Chaffetz's confidence and Zinke's curiosity are misplaced. Many scholars agree that while the act clearly gives the president the power to establish a monument, there is no procedure for a president to abolish one, since his predecessor's designation would have the force of law (see here and here). A November 2016 report drafted by the Congressional Research Service—Congress' non-partisan policy research arm—cited a 1938 memo from the U.S. Attorney General's office to conclude that the Antiquities Act "does not authorize the President to repeal proclamations and that the President also lacks implied authority to do so."
Christine A. Klein, a professor at the University of Florida Levin College of Law who has also written about the act, helped walk me through the legalities. "This stuff you see in the news about presidents acting unilaterally or beyond his authority [in designating monuments] is simply not true," she told me. "There have been only a handful of lawsuits challenging monuments designated by the president and in every case the presidential actions were upheld—and that included two cases before the Supreme Court."
The Antiquities Act, Klein explained, is a delegation of authority from Congress to the president. Accordingly, only a vote of Congress—not a simple swipe of the presidential pen—can revoke a monument.
Which is exactly what Rep. Chaffetz and allies have as a Plan B in case Zinke's "interesting" experiment doesn't go as planned. A close examination of Chaffetz's complaints about Bears Ears shows them to be pretty weak—and points to the larger agenda behind his campaign of small arms fire directed at the Antiquities Act.
Bears Ears opponents complain about the size of the monument, "one of the biggest land grabs in the history of the United States," as Chaffetz likes to say. The law is clear, however, that the size of a monument is a function of its preservation goals: If the idea is to preserve thousands of antiquities spread across a couple thousand square miles, you're going to need to protect a million-plus acres to get the job done. When Teddy Roosevelt set aside 800,000 acres to protect the Grand Canyon, mining interests complained as well—and then lost their case before the Supreme court.
Bears Ears opponents also claim that this was an undemocratic process. "There is not a single … elected official that represents that area that's in favor of it," Chaffetz has said. Note the lawyerly wording there—"elected officials." What about the people who live in the region? When former Interior Secretary Sally Jewell and other federal officials traveled to southern Utah last summer for a hearing on the proposed monument, proponents—led by a historic coalition of Native American tribes—outnumbered opponents by three-to-one. According to a statewide poll take in the spring of 2016, 71 percent of Utahans supported the Bears Ears proposal.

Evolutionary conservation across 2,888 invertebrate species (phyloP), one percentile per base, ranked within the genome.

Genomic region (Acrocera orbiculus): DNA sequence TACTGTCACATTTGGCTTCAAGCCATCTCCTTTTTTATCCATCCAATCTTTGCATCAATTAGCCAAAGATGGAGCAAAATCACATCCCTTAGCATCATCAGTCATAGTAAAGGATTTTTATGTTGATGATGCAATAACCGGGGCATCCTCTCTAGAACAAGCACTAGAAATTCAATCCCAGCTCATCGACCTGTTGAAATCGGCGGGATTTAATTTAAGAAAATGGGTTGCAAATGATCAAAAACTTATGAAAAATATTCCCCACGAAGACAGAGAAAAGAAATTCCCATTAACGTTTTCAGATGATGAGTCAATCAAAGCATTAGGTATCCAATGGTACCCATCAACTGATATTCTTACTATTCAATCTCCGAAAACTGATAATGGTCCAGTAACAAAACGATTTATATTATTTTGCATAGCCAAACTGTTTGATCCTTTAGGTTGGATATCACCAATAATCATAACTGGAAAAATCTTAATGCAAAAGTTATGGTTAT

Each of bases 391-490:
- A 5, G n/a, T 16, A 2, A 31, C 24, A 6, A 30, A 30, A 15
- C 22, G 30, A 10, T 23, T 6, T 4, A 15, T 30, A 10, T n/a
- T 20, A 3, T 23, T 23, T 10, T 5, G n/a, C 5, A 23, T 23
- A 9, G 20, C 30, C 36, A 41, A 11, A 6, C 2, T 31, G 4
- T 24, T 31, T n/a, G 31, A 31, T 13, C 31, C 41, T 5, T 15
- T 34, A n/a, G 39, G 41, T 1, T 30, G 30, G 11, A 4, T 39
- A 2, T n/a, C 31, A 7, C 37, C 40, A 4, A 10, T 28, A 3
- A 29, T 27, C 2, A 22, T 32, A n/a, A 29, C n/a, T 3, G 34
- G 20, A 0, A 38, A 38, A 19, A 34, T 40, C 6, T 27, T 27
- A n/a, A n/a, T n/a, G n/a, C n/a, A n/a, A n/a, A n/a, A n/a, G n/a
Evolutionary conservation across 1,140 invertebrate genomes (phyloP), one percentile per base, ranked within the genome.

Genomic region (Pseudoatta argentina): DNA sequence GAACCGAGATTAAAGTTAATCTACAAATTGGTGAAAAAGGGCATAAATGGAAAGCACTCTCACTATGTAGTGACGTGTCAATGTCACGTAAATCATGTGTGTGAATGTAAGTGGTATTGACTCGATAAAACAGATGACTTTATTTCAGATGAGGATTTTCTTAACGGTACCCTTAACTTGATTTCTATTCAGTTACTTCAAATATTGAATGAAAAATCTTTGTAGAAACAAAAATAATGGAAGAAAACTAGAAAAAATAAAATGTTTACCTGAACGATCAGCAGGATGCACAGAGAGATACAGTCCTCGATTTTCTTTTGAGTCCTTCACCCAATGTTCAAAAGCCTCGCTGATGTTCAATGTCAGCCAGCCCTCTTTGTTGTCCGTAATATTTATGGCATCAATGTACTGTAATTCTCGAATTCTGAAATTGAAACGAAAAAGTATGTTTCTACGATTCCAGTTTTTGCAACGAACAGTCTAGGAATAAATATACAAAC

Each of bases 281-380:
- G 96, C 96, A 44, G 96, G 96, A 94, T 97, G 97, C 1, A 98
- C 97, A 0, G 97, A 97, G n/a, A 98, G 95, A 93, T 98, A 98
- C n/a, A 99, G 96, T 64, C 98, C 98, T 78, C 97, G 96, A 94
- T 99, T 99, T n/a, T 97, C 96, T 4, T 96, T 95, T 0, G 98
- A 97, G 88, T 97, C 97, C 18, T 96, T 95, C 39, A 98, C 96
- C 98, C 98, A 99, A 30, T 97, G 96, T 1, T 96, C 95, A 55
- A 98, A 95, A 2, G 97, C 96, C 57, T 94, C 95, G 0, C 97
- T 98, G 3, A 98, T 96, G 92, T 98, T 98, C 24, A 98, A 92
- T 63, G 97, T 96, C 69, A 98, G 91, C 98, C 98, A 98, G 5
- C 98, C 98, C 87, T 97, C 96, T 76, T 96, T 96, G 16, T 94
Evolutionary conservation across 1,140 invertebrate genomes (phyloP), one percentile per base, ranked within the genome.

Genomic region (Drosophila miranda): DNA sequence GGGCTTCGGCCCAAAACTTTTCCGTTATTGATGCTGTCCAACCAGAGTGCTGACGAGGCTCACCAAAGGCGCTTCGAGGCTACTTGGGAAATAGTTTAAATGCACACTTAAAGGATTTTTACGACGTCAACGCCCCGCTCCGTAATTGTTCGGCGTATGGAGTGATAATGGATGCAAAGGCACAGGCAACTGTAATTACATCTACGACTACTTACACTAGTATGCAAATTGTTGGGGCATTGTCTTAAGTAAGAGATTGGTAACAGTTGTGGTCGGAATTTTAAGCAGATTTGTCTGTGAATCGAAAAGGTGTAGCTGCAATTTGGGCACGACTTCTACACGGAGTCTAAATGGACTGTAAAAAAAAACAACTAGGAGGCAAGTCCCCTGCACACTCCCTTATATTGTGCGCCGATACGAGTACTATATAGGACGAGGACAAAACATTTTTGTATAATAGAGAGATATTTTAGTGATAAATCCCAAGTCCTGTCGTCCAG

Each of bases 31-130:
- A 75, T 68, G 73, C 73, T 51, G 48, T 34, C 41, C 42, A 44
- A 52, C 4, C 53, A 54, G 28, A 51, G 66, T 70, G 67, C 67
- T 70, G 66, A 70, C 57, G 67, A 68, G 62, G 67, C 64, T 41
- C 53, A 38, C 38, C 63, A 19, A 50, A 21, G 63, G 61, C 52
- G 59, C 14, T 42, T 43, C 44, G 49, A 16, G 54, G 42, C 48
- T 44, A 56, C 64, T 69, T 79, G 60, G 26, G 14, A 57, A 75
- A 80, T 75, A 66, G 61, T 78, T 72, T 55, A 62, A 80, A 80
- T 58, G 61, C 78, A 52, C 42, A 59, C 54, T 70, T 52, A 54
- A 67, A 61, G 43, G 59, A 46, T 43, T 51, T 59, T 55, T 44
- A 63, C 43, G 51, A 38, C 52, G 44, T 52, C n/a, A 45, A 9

The technical and procedural complaints disguise a larger ideological dislike of the Antiquities Act: Congressional Republicans hate the law, full stop. Rep. Rob Bishop, a Utah Republican who chairs the National Resources committee, has called the law "the most evil act ever invented" and has said that anyone who likes the Antiquities Act as written should "die" because he "needs stupidity out of the gene pool." Bishop, Chaffetz and others are angered by what they believe is federal overreach. Local communities, they argue, should decide how those lands are managed. I agree that local consultation is important—which is why those federal officials held the public hearings in the first place. But make no mistake: These are public lands and they belong equally to all citizens, everywhere.
Bishop and Chaffetz's ultimate goal isn't just to reverse the single national monument of Bears Ears, but to roll back the Antiquities Act altogether. Bishop has repeatedly introduced legislation to change the law. The congressman refers to his legislation as reform—but in this case, "reform" is synonymous with "weaken" and "render meaningless."
If you care about conservation and think the president should have the ability to protect lands when Congress fails to act, what is to be done? In the near term, as Trump and Zinke mull an attempt to revoke a monument by executive order, the fight is probably in the hands of lawyers. But eventually this issue will go to the floor of Congress. And when it does, the fate of this keystone environmental law will rest in your hands.
For more than a century, the Antiquities Act has protected some of America's most outstanding landscapes. If Congressional Republicans make good on their threats, it will be up to us to protect the Antiquities Act.